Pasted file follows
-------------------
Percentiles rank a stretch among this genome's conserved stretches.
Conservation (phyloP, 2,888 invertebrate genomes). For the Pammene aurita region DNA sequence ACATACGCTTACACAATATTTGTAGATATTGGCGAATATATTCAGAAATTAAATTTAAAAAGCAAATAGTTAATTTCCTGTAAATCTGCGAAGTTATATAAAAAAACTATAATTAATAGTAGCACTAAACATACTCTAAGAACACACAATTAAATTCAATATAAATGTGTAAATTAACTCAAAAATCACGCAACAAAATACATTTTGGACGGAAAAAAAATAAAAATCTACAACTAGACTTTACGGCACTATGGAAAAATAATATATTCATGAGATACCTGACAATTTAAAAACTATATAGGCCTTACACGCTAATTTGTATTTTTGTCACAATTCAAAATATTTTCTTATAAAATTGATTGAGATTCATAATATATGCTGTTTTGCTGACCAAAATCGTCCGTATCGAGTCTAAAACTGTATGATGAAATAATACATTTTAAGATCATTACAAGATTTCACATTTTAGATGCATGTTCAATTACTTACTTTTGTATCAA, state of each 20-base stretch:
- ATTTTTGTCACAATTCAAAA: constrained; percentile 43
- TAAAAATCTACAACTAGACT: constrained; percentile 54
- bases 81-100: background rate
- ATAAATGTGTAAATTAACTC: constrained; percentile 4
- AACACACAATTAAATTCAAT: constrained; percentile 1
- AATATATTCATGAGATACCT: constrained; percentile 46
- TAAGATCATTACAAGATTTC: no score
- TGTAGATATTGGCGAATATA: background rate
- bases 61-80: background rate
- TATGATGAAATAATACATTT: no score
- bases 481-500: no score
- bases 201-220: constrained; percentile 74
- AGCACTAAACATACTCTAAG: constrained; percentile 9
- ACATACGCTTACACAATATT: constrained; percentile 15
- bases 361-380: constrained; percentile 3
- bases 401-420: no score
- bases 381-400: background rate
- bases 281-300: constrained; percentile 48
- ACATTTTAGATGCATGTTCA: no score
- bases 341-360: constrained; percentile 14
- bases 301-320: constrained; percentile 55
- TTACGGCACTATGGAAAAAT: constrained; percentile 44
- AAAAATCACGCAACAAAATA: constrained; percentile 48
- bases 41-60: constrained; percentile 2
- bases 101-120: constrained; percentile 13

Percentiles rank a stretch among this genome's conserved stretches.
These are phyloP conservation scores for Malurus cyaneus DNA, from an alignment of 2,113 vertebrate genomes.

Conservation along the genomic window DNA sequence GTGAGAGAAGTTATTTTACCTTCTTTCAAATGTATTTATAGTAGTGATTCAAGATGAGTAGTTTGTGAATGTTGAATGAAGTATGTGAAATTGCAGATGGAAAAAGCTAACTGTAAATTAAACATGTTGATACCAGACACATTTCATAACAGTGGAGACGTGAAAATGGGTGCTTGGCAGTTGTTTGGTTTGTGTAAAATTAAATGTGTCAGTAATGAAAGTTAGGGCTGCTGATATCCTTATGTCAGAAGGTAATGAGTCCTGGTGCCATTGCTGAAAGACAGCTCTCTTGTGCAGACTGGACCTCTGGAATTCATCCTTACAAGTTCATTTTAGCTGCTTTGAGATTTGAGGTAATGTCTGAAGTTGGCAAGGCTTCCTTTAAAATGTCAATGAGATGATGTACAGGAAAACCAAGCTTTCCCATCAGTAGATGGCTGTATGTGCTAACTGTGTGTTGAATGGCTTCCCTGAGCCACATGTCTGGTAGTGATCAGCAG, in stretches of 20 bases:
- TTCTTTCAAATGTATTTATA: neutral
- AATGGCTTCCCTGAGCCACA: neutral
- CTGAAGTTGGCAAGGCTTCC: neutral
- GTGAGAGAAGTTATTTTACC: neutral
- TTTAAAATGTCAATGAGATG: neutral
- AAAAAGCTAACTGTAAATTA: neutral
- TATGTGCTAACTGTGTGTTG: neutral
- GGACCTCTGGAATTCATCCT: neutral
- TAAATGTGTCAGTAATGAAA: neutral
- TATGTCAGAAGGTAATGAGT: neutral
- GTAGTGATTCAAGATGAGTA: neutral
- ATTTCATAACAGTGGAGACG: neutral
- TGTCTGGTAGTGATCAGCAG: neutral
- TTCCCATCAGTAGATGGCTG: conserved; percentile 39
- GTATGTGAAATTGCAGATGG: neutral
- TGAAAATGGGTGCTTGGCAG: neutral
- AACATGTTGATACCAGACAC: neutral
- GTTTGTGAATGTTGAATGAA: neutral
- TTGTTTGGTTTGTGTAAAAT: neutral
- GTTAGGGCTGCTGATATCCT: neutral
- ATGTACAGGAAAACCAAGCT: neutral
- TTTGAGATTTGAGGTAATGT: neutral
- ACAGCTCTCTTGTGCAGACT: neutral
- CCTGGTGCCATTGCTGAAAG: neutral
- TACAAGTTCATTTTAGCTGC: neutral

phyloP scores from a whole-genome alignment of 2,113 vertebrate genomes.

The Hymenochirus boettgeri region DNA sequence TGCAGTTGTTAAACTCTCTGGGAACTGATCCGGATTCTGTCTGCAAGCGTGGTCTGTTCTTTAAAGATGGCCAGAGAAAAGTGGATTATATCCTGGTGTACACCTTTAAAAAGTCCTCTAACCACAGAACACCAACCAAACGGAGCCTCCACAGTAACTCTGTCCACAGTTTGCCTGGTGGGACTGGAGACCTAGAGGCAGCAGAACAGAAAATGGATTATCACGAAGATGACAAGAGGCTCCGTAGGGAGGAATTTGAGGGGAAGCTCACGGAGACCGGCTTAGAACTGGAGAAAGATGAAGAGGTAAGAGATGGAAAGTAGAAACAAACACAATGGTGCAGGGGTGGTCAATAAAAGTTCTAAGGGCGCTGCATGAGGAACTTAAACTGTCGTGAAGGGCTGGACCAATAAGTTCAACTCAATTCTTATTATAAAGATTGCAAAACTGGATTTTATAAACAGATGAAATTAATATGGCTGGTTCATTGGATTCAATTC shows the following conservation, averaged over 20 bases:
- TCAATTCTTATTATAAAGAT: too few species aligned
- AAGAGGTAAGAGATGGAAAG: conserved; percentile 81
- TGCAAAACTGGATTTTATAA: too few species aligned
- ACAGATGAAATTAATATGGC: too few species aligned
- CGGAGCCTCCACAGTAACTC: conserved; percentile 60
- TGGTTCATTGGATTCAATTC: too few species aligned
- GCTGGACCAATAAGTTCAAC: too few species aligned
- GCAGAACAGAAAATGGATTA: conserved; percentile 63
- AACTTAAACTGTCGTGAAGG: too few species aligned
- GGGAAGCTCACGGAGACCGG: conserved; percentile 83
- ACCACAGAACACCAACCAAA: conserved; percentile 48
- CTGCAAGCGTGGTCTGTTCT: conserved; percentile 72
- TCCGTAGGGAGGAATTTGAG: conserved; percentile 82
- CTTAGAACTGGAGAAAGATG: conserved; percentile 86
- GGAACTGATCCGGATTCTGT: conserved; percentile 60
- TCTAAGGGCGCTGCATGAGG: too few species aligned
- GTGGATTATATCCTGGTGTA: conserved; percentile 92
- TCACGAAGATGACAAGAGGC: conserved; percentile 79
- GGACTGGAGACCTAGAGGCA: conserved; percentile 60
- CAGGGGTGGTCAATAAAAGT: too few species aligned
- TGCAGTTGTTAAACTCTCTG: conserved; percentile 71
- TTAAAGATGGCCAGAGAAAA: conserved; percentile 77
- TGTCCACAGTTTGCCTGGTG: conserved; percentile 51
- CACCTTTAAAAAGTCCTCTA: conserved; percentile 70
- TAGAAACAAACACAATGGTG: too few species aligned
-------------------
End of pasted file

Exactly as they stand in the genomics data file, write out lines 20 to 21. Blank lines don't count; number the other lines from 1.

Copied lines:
- bases 281-300: constrained; percentile 48
- ACATTTTAGATGCATGTTCA: no score